- 30 Sep 18
If It Ain"t Baroque, Don't Fix It
Paul Simon can of course do whatever he pleases, but this is a quare bag of fish. Re-recordings of “songs that were odd enough to be overlooked the first time around.” - i.e. material that the less obsessed fan might have missed. Nothing, then, from big splashers like Graceland but four songs from 2000’s slightly-less-loved You’re The One. The rest stretch from 1973’s There Goes Rhymin’ Simon up to 2011’s So Beautiful Or So What. Simon might contest that the originals missed something - according to the man himself "re-doing arrangements, harmonic structures, and lyrics that didn’t make their meaning clear, gave me time to clarify in my own head what I wanted to say, or realise what I was thinking and make it more easily understood" - but some lose out in the rejigging.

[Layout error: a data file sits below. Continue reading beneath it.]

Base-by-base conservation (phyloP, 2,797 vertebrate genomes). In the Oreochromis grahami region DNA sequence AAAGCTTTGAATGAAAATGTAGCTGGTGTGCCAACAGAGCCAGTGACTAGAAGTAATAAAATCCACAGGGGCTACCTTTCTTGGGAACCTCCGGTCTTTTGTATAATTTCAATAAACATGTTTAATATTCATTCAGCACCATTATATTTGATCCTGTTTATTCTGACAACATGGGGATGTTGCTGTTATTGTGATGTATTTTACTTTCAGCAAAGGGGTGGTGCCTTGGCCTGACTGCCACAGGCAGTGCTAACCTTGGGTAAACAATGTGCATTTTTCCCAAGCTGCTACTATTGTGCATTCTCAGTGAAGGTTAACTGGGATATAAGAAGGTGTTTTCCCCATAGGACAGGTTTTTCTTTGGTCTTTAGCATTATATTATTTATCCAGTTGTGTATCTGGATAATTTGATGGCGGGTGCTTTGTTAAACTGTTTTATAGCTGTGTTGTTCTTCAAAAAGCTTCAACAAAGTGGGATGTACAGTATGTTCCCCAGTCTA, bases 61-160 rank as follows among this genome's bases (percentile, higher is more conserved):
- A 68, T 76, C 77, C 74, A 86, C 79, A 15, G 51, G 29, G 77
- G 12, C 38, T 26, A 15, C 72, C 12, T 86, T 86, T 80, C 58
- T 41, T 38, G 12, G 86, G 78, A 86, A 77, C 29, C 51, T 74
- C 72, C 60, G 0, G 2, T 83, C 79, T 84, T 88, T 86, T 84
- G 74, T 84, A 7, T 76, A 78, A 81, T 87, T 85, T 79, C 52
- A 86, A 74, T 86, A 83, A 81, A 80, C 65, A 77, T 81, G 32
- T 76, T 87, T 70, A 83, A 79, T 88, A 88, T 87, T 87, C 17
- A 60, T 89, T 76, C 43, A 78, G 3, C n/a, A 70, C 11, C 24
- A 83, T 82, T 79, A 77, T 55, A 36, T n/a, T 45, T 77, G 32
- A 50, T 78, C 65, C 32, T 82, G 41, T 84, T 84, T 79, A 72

The oldest songs – ‘One Man’s Ceiling Is Another Man's Floor’ and ‘Some Folks’ Lives Roll Easy’ - sound slightly deflated, adjusted to appeal to the more jazz-inclined. He hasn’t quite descended to Sting’s be-bop basement of doom, but the edges have been planed off. ‘How The Heart Approaches What It Yearns’, originally from One Trick Pony, suffers a similar fate, boasting trumpet where guitar was once sufficient, while ‘Pigs, Sheep and Wolves’ is given a New Orleans injection, but, regardless of how he polishes it, it’s a long way from his best song.
Those lucky enough to catch the farewell tour have already seen him perform with the small string ensemble yMusic, and their modern classical rearrangements of ‘Can’t Run But’ and, most especially, the beautiful ‘René and Georgette Magritte With Their Dog After The War’ are the most successful transformations, although you really can’t go wrong with songs as untouchable as ‘The Teacher’ – which now sounds like a lost Leonard Cohen cut – ‘Love’, and ‘Questions For The Angels’.